The voicing approach of the Shigeru pianos is almost identical to the Oerbeck approach, which is to deep needle the low shoulders, then create a progressive release of tension as the strike point is reached. This requires a voicer that knows what they are feeling in the needles as they penetrate the various parts of the hammer, and can equate that to the tone they are hearing as the voicing progresses. This is where experience counts, as hammers don't respond immediately to the needle's effect, but, rather, change with use as the hammers' impact distributes the slack caused by the needling.

Lack of prep, particularly mating hammers to the strings, is a common reason for poor voicing. After that, problems arise from too much needling near the strike point while leaving too much hardness in the shoulders, or too much needling in the shoulders because not enough was done farther up. An experienced and capable tech will understand the hammer they are working on and use the appropriate approach. For example, many years ago, I watched Fred Drasche, the "master" of Steinway's voicing protocol, demonstrate the insertion of a needle straight down into the hammer's core from the strike point. On a lacquered hammer such as Steinway used, this was about the only way to soften the harshness, but that same technique would be a disaster on a Shigeru or Bosendorfer hammer.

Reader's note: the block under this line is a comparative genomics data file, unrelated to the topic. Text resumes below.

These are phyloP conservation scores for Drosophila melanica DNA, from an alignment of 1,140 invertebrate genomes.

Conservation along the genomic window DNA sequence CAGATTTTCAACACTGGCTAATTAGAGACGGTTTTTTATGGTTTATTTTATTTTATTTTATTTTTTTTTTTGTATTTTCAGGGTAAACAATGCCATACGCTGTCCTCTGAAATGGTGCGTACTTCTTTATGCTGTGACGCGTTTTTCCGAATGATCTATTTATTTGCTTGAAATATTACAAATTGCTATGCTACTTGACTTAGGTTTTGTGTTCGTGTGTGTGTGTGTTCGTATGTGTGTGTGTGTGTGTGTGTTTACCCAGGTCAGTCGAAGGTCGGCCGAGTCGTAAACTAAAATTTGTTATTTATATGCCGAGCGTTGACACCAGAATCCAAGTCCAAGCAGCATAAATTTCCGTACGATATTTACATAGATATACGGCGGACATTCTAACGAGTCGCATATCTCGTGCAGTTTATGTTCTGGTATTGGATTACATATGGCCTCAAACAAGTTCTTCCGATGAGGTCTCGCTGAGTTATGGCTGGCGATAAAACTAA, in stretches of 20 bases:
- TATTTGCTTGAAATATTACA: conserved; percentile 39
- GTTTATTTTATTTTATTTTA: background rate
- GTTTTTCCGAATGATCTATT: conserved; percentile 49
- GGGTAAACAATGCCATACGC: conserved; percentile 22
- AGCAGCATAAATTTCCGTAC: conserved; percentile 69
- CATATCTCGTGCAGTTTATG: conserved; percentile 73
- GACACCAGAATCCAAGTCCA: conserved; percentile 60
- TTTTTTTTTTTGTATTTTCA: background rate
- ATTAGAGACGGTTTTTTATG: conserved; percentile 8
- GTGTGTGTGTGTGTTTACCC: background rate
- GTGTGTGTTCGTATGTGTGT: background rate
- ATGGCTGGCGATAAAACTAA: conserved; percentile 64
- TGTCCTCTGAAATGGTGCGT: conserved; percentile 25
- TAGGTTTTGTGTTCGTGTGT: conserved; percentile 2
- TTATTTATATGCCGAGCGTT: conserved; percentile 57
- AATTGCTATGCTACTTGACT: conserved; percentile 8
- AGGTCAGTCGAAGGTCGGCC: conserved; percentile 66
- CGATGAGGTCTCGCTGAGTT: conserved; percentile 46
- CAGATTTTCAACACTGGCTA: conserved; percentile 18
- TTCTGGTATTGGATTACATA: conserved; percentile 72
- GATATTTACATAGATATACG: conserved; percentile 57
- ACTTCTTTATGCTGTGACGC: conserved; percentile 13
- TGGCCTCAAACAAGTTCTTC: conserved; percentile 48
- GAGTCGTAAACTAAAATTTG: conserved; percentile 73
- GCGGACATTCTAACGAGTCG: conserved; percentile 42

The voicer must know his hammer to do a credible job, but don't expect all of us to exactly match the results of Don Mannino, Mr Murakami, or Terry Otake. They have listened and needled more Shigeru hammers than most of us can expect to in our lifetime, and experience counts.
Regards,
Thank you for your detailed response. That was exactly the kind of info I was looking for. I just wished they had a way to hire an Shigeru MPA when the time came to seriously voice my piano as that would be the ideal. I’ve had a Steinway technician use lacquer on an RX2 with not so good results. So familiarity with the type of hammers they are working on appears to be key.


Working on:
Preludio: Bach/Rachmaninoff E Major Sonata for Violin
RTKO #3164838 10/18/21 08:37 AM
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Originally Posted by RTKO
Update!

Made a visit to try out the freshly uncrated SK3... however, it just so happened an SK5 was also in the same shipment. I was the first customer to try both pianos. The dealer had all pianos tuned (as well as an SK2 next to it). Within 5 minutes, I knew that the SK5 was "the one"

I had the immense privilege of meeting Don Mannino on Friday who generously took the time to voice and regulate the SK5, making it even better than when I first tried it.